• Question: Hi, what sort of experiments do you do to research cancer?

    Asked by katieeandbeccaa to Leo, Mariam, Gioia, Jo, Iain on 23 Jun 2010 in Categories: . This question was also asked by boatwright1, frank123rous, rosieflett, parisreneex, sammibabes.
    • Photo: Joanna Watson

      Joanna Watson answered on 21 Jun 2010:

      I don’t really do ‘experiments’ as such. I mostly just observe what happens to people in their normal lives.

      One of the kind of things we might do is to get data on a big group of people, some who do a particular thing (like smoking for example) and some who don’ t do that thing – then we follow them up for a long time to see whether one of the groups is more likely to get cancer than the other group.

      It’s a bit more complicated than that because we have to take into account all the other differences in their lifestyles, but that’s the basic idea.

    • Photo: Leo Garcia

      Leo Garcia answered on 21 Jun 2010:

      All of my experiments involve an ultrasound scanner! I often have to make tissue-mimicking blocks of jelly which I scan using the scanner. I have also collected clinical data, so I have taken the scanner into, for example, brain surgery, and used it on a real live human brain!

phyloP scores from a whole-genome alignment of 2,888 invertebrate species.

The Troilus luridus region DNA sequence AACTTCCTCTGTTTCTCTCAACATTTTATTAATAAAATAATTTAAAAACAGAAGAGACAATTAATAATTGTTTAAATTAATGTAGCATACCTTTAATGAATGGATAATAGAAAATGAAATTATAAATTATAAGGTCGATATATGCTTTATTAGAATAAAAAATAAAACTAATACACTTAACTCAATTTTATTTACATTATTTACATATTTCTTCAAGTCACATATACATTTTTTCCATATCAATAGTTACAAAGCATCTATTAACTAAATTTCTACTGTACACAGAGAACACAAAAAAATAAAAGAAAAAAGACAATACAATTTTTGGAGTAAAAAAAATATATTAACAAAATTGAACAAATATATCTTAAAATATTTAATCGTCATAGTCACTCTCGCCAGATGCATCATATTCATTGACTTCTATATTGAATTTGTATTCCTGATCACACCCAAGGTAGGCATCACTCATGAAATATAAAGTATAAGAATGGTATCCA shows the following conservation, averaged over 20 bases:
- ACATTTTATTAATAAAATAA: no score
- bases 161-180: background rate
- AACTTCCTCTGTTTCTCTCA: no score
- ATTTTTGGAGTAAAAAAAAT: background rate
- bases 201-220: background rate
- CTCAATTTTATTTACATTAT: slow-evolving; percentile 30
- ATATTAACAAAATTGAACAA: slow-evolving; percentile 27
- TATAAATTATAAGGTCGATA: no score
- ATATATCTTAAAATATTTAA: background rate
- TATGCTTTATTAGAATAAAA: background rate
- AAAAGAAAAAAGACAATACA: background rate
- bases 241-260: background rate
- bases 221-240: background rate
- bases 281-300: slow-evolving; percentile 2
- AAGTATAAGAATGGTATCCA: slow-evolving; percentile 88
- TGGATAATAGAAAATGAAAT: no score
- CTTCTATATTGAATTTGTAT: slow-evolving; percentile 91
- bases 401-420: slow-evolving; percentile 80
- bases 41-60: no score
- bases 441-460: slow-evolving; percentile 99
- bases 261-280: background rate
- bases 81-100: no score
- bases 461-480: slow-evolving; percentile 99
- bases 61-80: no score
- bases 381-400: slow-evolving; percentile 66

• Photo: Mariam Orme

      Mariam Orme answered on 22 Jun 2010:

      Some of my experiments are genetic experiments with fruit flies: combining different genes to try and understand what those genes do.
      Other experiments are biochemical: this means that I manipulate cells in different ways, making them express different proteins. Then I can mush the cells up and use various techniques to try and understand how the proteins behave.
      I hope that gives you some idea, but it’s a bit hard to explain exactly what I do. That’s why, if I won the £500, I would take experiments into schools to give students an idea of the sort of thing I do!

    • Photo: Iain Moal

      Iain Moal answered on 23 Jun 2010:

      Hi, I use computer simulations in order to study the way molecular machines self-assemble. I am about to start using my computer program to look at how cancer-related mutations can affect how different machines assemble, and see if I can find some patterns which could be of clinical use.